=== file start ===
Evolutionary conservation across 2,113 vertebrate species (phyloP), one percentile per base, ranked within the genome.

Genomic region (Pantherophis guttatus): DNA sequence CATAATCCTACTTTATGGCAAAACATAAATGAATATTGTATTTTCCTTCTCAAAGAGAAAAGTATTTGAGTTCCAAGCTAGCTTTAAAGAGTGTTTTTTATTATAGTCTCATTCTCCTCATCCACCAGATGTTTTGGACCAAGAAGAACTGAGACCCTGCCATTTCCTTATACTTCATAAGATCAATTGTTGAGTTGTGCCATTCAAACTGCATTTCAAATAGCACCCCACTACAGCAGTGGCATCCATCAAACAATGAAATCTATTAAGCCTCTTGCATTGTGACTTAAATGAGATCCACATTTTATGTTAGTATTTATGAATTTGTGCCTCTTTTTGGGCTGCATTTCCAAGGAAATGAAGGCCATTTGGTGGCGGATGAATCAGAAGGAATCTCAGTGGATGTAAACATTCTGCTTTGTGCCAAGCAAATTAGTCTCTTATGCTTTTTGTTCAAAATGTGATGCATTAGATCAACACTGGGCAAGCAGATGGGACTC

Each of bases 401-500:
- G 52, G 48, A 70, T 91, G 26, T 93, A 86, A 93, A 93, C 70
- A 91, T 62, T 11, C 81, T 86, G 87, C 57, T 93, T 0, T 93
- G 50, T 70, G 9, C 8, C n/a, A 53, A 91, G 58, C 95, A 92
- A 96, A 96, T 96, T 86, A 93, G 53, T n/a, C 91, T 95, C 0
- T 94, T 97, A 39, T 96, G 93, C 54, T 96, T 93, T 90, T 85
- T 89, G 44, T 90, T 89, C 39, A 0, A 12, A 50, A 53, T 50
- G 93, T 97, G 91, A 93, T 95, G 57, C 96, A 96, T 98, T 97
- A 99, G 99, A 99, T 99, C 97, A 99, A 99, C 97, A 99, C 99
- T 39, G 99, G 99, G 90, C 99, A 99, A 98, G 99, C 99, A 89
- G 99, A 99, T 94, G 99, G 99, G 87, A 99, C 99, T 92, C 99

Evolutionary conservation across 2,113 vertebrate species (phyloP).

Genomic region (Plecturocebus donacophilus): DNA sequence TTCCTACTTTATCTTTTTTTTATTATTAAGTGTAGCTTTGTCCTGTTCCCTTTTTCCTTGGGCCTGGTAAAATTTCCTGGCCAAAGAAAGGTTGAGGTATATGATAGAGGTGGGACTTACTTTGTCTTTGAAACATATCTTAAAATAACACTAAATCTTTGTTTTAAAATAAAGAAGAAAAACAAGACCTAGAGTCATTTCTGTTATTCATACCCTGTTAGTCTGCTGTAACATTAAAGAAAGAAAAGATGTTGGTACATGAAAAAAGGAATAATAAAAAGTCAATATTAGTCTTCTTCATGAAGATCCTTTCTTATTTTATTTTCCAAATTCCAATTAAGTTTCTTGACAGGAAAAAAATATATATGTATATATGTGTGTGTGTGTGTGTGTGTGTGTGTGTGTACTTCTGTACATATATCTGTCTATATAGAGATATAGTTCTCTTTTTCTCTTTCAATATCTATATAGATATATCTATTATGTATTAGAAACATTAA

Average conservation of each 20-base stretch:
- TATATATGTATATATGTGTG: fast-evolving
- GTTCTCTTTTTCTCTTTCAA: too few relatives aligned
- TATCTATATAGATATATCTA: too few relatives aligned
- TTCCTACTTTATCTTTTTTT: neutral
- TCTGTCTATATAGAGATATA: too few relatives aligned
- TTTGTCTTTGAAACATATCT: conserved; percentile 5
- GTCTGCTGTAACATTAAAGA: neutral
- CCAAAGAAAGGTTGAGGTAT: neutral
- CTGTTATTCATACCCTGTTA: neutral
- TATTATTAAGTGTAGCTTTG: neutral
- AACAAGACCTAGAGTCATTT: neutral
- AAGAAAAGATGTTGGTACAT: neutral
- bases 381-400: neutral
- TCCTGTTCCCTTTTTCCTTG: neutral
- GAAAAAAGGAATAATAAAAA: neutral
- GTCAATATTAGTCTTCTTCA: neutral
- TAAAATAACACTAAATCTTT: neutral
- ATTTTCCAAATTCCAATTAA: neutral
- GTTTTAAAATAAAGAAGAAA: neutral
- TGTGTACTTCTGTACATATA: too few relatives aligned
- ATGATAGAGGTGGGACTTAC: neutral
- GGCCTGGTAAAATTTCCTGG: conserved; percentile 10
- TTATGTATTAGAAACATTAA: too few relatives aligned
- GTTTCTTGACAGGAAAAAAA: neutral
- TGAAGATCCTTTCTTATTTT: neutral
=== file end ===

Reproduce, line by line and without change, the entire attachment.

Evolutionary conservation across 2,113 vertebrate species (phyloP), one percentile per base, ranked within the genome.

Genomic region (Pantherophis guttatus): DNA sequence CATAATCCTACTTTATGGCAAAACATAAATGAATATTGTATTTTCCTTCTCAAAGAGAAAAGTATTTGAGTTCCAAGCTAGCTTTAAAGAGTGTTTTTTATTATAGTCTCATTCTCCTCATCCACCAGATGTTTTGGACCAAGAAGAACTGAGACCCTGCCATTTCCTTATACTTCATAAGATCAATTGTTGAGTTGTGCCATTCAAACTGCATTTCAAATAGCACCCCACTACAGCAGTGGCATCCATCAAACAATGAAATCTATTAAGCCTCTTGCATTGTGACTTAAATGAGATCCACATTTTATGTTAGTATTTATGAATTTGTGCCTCTTTTTGGGCTGCATTTCCAAGGAAATGAAGGCCATTTGGTGGCGGATGAATCAGAAGGAATCTCAGTGGATGTAAACATTCTGCTTTGTGCCAAGCAAATTAGTCTCTTATGCTTTTTGTTCAAAATGTGATGCATTAGATCAACACTGGGCAAGCAGATGGGACTC

Each of bases 401-500:
- G 52, G 48, A 70, T 91, G 26, T 93, A 86, A 93, A 93, C 70
- A 91, T 62, T 11, C 81, T 86, G 87, C 57, T 93, T 0, T 93
- G 50, T 70, G 9, C 8, C n/a, A 53, A 91, G 58, C 95, A 92
- A 96, A 96, T 96, T 86, A 93, G 53, T n/a, C 91, T 95, C 0
- T 94, T 97, A 39, T 96, G 93, C 54, T 96, T 93, T 90, T 85
- T 89, G 44, T 90, T 89, C 39, A 0, A 12, A 50, A 53, T 50
- G 93, T 97, G 91, A 93, T 95, G 57, C 96, A 96, T 98, T 97
- A 99, G 99, A 99, T 99, C 97, A 99, A 99, C 97, A 99, C 99
- T 39, G 99, G 99, G 90, C 99, A 99, A 98, G 99, C 99, A 89
- G 99, A 99, T 94, G 99, G 99, G 87, A 99, C 99, T 92, C 99

Evolutionary conservation across 2,113 vertebrate species (phyloP).

Genomic region (Plecturocebus donacophilus): DNA sequence TTCCTACTTTATCTTTTTTTTATTATTAAGTGTAGCTTTGTCCTGTTCCCTTTTTCCTTGGGCCTGGTAAAATTTCCTGGCCAAAGAAAGGTTGAGGTATATGATAGAGGTGGGACTTACTTTGTCTTTGAAACATATCTTAAAATAACACTAAATCTTTGTTTTAAAATAAAGAAGAAAAACAAGACCTAGAGTCATTTCTGTTATTCATACCCTGTTAGTCTGCTGTAACATTAAAGAAAGAAAAGATGTTGGTACATGAAAAAAGGAATAATAAAAAGTCAATATTAGTCTTCTTCATGAAGATCCTTTCTTATTTTATTTTCCAAATTCCAATTAAGTTTCTTGACAGGAAAAAAATATATATGTATATATGTGTGTGTGTGTGTGTGTGTGTGTGTGTGTACTTCTGTACATATATCTGTCTATATAGAGATATAGTTCTCTTTTTCTCTTTCAATATCTATATAGATATATCTATTATGTATTAGAAACATTAA

Average conservation of each 20-base stretch:
- TATATATGTATATATGTGTG: fast-evolving
- GTTCTCTTTTTCTCTTTCAA: too few relatives aligned
- TATCTATATAGATATATCTA: too few relatives aligned
- TTCCTACTTTATCTTTTTTT: neutral
- TCTGTCTATATAGAGATATA: too few relatives aligned
- TTTGTCTTTGAAACATATCT: conserved; percentile 5
- GTCTGCTGTAACATTAAAGA: neutral
- CCAAAGAAAGGTTGAGGTAT: neutral
- CTGTTATTCATACCCTGTTA: neutral
- TATTATTAAGTGTAGCTTTG: neutral
- AACAAGACCTAGAGTCATTT: neutral
- AAGAAAAGATGTTGGTACAT: neutral
- bases 381-400: neutral
- TCCTGTTCCCTTTTTCCTTG: neutral
- GAAAAAAGGAATAATAAAAA: neutral
- GTCAATATTAGTCTTCTTCA: neutral
- TAAAATAACACTAAATCTTT: neutral
- ATTTTCCAAATTCCAATTAA: neutral
- GTTTTAAAATAAAGAAGAAA: neutral
- TGTGTACTTCTGTACATATA: too few relatives aligned
- ATGATAGAGGTGGGACTTAC: neutral
- GGCCTGGTAAAATTTCCTGG: conserved; percentile 10
- TTATGTATTAGAAACATTAA: too few relatives aligned
- GTTTCTTGACAGGAAAAAAA: neutral
- TGAAGATCCTTTCTTATTTT: neutral